The five hardware keys are seated subtly above the keyboard, which serve volume, the CinemaPro modde, WLAN and opening a program (adjustable). MSI's own eco mode (TurboBattery, Gaming etc.) is opened via the eco-inscribed Fn key (F5).
The multi-touch pad (Elan Smart-Pad 5.1) has no vertical and horizontal scrollbars. It is also not possible to activate these in the Elan Smart Pad software. However, scrolling or zooming with two fingers is possible via gestures. Users can scroll vertically and horizontally with two fingers on the pad. The keys require a high pressure point, but are clicked relatively quietly. Their glossy surface contrasts the matte, lightly dotted touchpad. Fingers glide with a good amount of grip over the small pimples. The oily film from sweaty hands is thus a thing of the past.
The 15.6 inch display (Samsung 156AT05-H01) has a resolution of 1366 x 768 pixels (HD ready). The glare panel has room to improve with a low contrast of 161:1. High contrasts point to bright colours and deep black. As it was, the display lacked jazzy, intensive colours. Black has a light, grey haze.
The measurement of the background lighting brightness shows no more than average results. On average brightness is at 198 cd/m². The illumination is consistent (87 percent) as the TFT obtains 210 cd/m² in the brightest area and 182 cd/m² in the weakest. Indoors, brightness of 150 cd/m² is sufficient. When outdoors it could become difficult.
If you go into the sun with the FX600, you won't have much fun surfing, writing or gaming. The TFT panel lacks an anti-glare coating that prevents reflections. The brightness of 198 cd/m² also doesn't protect against reflections. It's too weak to fight against the bright light of the sun. The FX600 can thus only resign from duty as a mobile companion on the terrace.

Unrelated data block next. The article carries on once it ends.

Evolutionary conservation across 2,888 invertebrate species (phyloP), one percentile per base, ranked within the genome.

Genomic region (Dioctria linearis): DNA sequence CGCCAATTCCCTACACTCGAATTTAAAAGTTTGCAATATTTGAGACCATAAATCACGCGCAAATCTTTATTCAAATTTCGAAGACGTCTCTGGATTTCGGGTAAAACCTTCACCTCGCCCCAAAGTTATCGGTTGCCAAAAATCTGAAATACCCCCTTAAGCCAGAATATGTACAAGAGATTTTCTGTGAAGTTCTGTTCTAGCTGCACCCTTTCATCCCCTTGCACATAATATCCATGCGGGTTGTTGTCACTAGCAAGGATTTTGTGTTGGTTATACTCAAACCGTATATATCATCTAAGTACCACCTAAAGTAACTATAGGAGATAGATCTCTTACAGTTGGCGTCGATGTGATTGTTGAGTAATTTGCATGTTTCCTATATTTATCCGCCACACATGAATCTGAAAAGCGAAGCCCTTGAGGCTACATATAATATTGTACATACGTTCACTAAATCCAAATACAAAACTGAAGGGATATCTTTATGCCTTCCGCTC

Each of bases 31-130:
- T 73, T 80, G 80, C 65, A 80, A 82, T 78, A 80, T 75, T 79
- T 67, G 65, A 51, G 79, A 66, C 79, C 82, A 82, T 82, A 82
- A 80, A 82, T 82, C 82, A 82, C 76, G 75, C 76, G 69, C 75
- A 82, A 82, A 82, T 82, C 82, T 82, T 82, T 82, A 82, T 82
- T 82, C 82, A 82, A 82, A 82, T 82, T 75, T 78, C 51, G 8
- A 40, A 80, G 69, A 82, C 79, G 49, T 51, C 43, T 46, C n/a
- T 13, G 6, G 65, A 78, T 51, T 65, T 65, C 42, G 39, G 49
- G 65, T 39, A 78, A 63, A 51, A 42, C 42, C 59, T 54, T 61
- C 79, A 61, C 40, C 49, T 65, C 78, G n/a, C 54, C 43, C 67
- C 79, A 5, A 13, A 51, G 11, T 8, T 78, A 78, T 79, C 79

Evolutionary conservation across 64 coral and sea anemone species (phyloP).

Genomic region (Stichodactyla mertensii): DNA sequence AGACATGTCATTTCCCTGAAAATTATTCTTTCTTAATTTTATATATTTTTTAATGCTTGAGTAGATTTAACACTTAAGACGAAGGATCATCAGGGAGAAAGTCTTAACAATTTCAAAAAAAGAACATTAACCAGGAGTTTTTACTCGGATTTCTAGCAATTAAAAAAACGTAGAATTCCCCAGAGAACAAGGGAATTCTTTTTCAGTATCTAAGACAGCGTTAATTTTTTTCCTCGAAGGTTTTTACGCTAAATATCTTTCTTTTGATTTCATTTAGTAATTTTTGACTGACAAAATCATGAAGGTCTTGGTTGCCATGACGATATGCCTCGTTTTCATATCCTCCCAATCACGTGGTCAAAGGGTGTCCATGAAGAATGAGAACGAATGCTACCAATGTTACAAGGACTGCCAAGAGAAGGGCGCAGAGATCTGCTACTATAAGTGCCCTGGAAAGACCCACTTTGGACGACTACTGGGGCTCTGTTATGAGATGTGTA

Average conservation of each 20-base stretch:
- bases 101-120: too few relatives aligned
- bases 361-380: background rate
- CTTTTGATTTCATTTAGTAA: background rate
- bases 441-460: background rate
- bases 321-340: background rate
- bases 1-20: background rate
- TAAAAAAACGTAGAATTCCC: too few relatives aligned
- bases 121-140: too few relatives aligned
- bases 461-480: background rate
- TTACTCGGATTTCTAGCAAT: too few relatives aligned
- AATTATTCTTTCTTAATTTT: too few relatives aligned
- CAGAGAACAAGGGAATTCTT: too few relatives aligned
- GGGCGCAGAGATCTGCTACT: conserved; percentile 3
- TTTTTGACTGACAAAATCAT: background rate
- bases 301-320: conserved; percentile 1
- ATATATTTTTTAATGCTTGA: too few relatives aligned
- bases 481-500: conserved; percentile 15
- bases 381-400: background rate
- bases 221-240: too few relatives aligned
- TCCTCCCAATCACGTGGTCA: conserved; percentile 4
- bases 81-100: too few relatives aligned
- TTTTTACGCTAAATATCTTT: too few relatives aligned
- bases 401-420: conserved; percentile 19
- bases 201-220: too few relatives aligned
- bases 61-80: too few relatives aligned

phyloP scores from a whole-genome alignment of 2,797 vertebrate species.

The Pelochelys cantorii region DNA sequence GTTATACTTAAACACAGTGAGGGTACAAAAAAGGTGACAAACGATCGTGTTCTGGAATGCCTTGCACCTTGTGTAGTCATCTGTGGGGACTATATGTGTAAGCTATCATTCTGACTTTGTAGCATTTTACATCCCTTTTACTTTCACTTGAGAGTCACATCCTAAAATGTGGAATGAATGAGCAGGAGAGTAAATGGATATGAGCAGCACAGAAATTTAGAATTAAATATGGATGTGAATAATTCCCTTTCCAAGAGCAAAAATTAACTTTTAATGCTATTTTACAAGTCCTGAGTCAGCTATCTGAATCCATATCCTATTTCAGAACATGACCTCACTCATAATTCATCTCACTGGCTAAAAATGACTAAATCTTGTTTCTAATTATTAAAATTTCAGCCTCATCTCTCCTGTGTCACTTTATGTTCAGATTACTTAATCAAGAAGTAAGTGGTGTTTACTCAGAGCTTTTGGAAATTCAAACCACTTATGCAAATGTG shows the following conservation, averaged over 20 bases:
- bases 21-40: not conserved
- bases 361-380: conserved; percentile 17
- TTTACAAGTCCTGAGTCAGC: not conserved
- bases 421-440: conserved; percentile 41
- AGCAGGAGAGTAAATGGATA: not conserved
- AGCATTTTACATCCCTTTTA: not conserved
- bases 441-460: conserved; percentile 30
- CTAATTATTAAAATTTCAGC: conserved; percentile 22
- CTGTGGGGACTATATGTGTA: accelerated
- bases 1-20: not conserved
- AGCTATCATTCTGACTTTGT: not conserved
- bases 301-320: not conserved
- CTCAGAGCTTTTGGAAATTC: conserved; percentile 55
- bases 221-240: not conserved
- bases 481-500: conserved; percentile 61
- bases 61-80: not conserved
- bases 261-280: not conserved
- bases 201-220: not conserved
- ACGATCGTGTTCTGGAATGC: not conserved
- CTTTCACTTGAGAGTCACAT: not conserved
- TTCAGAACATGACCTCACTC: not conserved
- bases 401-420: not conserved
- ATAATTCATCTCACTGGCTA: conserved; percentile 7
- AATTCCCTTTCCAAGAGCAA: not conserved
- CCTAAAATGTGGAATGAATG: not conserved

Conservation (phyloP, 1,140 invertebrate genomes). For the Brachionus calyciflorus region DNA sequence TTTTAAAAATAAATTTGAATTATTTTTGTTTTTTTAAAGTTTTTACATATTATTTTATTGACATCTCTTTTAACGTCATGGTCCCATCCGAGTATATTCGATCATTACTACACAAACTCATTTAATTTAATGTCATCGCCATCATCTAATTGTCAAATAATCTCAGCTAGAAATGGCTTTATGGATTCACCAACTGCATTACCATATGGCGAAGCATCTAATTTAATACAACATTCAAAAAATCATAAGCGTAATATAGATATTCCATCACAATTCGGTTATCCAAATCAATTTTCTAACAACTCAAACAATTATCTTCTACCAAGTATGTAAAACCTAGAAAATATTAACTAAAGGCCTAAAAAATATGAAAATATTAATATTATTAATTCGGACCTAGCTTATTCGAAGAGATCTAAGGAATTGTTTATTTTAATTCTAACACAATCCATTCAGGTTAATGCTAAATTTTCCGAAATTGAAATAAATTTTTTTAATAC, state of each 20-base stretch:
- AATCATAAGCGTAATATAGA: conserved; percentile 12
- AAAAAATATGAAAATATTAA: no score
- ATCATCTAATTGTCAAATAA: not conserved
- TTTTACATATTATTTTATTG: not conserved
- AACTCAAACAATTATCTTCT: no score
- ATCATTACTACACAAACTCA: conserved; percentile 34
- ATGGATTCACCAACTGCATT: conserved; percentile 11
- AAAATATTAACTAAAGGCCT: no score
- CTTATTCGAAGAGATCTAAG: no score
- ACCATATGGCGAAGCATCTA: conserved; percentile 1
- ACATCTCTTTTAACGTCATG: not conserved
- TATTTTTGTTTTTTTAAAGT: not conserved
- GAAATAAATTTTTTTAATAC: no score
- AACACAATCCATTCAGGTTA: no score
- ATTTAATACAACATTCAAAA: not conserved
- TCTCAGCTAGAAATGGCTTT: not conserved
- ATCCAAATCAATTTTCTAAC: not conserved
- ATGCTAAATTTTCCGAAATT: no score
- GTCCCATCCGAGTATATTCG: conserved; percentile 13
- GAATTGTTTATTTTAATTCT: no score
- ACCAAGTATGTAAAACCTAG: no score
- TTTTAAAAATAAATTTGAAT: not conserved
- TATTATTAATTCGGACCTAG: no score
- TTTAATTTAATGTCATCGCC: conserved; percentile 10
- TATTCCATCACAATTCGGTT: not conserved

The vertical viewing angles are very small, whilst the horizontal viewing angles are relatively liberal. Horizontally our eyes can deviate up to 40 degrees. Only then do colours become almost completely distorted. Vertically, colours fade and invert even at a deviation of 10 degrees frontally. In a photo darkroom the small vertical viewing angles are clearly visible.
The small viewing angles are problematic for the MSI FX600 as an entertainment laptop. If you watch a film for four or want to watch holiday videos, you'll constantly be worrying about an image that's too dark or unrecognisable because it has become inverted. A constant adjustment of the display is the consequence.
MSI equips the i5447W7P version of the FX600 with an Intel Core i5-450M. The 32nm CPU is a strong mainstream processor. It has two physical cores that each clock at 2.4 GHz (standard speed). Through Turbo Boost this can be between 2.4 and 2.66 GHz. The applications (not the user) ascertain how many cores should increase their clock speed. Additionally there's hyper-threading. The CPU feature provides an extra virtual core for each physical core. Applications can thus compute on four threads.
A novelty of the Core i5 processors from 2010 is the integration of the memory controller and the GPU into the processor package. The Intel HD in the FX600 works in cooperation with Nvidia Optimus. This technology allows switching between the energy-efficient IGP graphics and a dedicated Nvidia GPU without interruption. In the case of the FX600 there's an Nvidia GeForce GT 325M. The previously standard hardware switch for the hybrid graphics is omitted. Turning off the GT 325M should increase the battery life in unassuming use.
|PCMark 05 Standard||6346 points|
|PCMark Vantage Result||4558 points|